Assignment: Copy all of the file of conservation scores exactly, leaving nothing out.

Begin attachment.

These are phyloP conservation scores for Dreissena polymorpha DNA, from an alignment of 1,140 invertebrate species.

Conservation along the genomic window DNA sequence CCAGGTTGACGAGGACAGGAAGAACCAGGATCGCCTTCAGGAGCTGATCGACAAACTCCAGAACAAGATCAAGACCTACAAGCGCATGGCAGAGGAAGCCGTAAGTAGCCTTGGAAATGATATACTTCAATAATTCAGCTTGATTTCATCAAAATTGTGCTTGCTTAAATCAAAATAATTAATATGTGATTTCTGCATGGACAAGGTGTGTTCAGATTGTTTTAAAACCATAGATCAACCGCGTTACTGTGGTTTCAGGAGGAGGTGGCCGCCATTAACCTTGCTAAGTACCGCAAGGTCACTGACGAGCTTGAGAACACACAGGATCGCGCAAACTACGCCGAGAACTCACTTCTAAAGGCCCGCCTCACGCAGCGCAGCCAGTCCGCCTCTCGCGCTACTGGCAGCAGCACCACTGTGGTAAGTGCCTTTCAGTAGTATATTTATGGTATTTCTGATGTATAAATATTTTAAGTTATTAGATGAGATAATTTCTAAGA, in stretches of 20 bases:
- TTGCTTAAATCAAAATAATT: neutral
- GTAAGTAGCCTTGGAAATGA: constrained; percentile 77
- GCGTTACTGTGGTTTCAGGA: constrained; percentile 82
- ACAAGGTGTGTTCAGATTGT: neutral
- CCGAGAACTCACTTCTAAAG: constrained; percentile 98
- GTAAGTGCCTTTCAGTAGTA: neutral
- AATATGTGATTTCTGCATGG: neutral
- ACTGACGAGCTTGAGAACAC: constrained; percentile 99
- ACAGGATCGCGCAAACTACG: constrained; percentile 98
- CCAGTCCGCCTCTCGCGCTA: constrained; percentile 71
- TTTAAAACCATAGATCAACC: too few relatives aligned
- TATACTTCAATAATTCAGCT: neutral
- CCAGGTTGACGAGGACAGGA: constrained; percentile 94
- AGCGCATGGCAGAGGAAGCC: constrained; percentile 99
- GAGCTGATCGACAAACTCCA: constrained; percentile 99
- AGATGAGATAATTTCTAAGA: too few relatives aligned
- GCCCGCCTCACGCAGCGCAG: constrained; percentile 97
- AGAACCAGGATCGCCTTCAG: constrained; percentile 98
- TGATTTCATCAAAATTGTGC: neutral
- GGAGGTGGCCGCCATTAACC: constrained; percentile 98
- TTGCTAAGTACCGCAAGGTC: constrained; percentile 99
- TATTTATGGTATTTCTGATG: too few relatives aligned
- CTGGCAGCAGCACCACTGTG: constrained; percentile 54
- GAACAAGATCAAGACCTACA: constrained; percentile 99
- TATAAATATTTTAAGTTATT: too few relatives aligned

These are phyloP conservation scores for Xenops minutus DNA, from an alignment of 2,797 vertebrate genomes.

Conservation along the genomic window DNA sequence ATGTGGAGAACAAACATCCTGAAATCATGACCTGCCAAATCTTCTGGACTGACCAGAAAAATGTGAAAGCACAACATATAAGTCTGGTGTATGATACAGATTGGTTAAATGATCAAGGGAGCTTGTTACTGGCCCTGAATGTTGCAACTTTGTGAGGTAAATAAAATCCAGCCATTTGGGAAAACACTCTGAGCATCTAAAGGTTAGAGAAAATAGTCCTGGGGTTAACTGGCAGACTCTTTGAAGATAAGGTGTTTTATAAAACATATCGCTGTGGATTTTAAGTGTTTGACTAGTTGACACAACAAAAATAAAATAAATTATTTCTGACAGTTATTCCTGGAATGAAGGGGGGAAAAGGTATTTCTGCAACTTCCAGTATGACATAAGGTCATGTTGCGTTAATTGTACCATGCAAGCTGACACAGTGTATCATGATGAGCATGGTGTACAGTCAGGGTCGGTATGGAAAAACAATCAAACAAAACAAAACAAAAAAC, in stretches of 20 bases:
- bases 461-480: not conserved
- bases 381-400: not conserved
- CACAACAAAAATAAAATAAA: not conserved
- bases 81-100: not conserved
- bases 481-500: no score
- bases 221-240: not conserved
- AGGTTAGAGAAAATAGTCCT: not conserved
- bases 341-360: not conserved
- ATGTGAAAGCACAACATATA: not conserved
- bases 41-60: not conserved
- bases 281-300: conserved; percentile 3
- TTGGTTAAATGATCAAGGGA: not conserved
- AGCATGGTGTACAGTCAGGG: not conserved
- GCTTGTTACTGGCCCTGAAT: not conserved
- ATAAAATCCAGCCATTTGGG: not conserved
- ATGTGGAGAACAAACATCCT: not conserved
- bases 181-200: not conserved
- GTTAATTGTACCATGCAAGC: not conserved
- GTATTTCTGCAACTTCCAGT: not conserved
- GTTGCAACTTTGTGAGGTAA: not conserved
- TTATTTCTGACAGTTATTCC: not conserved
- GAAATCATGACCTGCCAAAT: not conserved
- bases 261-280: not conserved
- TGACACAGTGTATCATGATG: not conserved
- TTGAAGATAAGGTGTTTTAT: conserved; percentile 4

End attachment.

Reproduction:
These are phyloP conservation scores for Dreissena polymorpha DNA, from an alignment of 1,140 invertebrate species.

Conservation along the genomic window DNA sequence CCAGGTTGACGAGGACAGGAAGAACCAGGATCGCCTTCAGGAGCTGATCGACAAACTCCAGAACAAGATCAAGACCTACAAGCGCATGGCAGAGGAAGCCGTAAGTAGCCTTGGAAATGATATACTTCAATAATTCAGCTTGATTTCATCAAAATTGTGCTTGCTTAAATCAAAATAATTAATATGTGATTTCTGCATGGACAAGGTGTGTTCAGATTGTTTTAAAACCATAGATCAACCGCGTTACTGTGGTTTCAGGAGGAGGTGGCCGCCATTAACCTTGCTAAGTACCGCAAGGTCACTGACGAGCTTGAGAACACACAGGATCGCGCAAACTACGCCGAGAACTCACTTCTAAAGGCCCGCCTCACGCAGCGCAGCCAGTCCGCCTCTCGCGCTACTGGCAGCAGCACCACTGTGGTAAGTGCCTTTCAGTAGTATATTTATGGTATTTCTGATGTATAAATATTTTAAGTTATTAGATGAGATAATTTCTAAGA, in stretches of 20 bases:
- TTGCTTAAATCAAAATAATT: neutral
- GTAAGTAGCCTTGGAAATGA: constrained; percentile 77
- GCGTTACTGTGGTTTCAGGA: constrained; percentile 82
- ACAAGGTGTGTTCAGATTGT: neutral
- CCGAGAACTCACTTCTAAAG: constrained; percentile 98
- GTAAGTGCCTTTCAGTAGTA: neutral
- AATATGTGATTTCTGCATGG: neutral
- ACTGACGAGCTTGAGAACAC: constrained; percentile 99
- ACAGGATCGCGCAAACTACG: constrained; percentile 98
- CCAGTCCGCCTCTCGCGCTA: constrained; percentile 71
- TTTAAAACCATAGATCAACC: too few relatives aligned
- TATACTTCAATAATTCAGCT: neutral
- CCAGGTTGACGAGGACAGGA: constrained; percentile 94
- AGCGCATGGCAGAGGAAGCC: constrained; percentile 99
- GAGCTGATCGACAAACTCCA: constrained; percentile 99
- AGATGAGATAATTTCTAAGA: too few relatives aligned
- GCCCGCCTCACGCAGCGCAG: constrained; percentile 97
- AGAACCAGGATCGCCTTCAG: constrained; percentile 98
- TGATTTCATCAAAATTGTGC: neutral
- GGAGGTGGCCGCCATTAACC: constrained; percentile 98
- TTGCTAAGTACCGCAAGGTC: constrained; percentile 99
- TATTTATGGTATTTCTGATG: too few relatives aligned
- CTGGCAGCAGCACCACTGTG: constrained; percentile 54
- GAACAAGATCAAGACCTACA: constrained; percentile 99
- TATAAATATTTTAAGTTATT: too few relatives aligned

These are phyloP conservation scores for Xenops minutus DNA, from an alignment of 2,797 vertebrate genomes.

Conservation along the genomic window DNA sequence ATGTGGAGAACAAACATCCTGAAATCATGACCTGCCAAATCTTCTGGACTGACCAGAAAAATGTGAAAGCACAACATATAAGTCTGGTGTATGATACAGATTGGTTAAATGATCAAGGGAGCTTGTTACTGGCCCTGAATGTTGCAACTTTGTGAGGTAAATAAAATCCAGCCATTTGGGAAAACACTCTGAGCATCTAAAGGTTAGAGAAAATAGTCCTGGGGTTAACTGGCAGACTCTTTGAAGATAAGGTGTTTTATAAAACATATCGCTGTGGATTTTAAGTGTTTGACTAGTTGACACAACAAAAATAAAATAAATTATTTCTGACAGTTATTCCTGGAATGAAGGGGGGAAAAGGTATTTCTGCAACTTCCAGTATGACATAAGGTCATGTTGCGTTAATTGTACCATGCAAGCTGACACAGTGTATCATGATGAGCATGGTGTACAGTCAGGGTCGGTATGGAAAAACAATCAAACAAAACAAAACAAAAAAC, in stretches of 20 bases:
- bases 461-480: not conserved
- bases 381-400: not conserved
- CACAACAAAAATAAAATAAA: not conserved
- bases 81-100: not conserved
- bases 481-500: no score
- bases 221-240: not conserved
- AGGTTAGAGAAAATAGTCCT: not conserved
- bases 341-360: not conserved
- ATGTGAAAGCACAACATATA: not conserved
- bases 41-60: not conserved
- bases 281-300: conserved; percentile 3
- TTGGTTAAATGATCAAGGGA: not conserved
- AGCATGGTGTACAGTCAGGG: not conserved
- GCTTGTTACTGGCCCTGAAT: not conserved
- ATAAAATCCAGCCATTTGGG: not conserved
- ATGTGGAGAACAAACATCCT: not conserved
- bases 181-200: not conserved
- GTTAATTGTACCATGCAAGC: not conserved
- GTATTTCTGCAACTTCCAGT: not conserved
- GTTGCAACTTTGTGAGGTAA: not conserved
- TTATTTCTGACAGTTATTCC: not conserved
- GAAATCATGACCTGCCAAAT: not conserved
- bases 261-280: not conserved
- TGACACAGTGTATCATGATG: not conserved
- TTGAAGATAAGGTGTTTTAT: conserved; percentile 4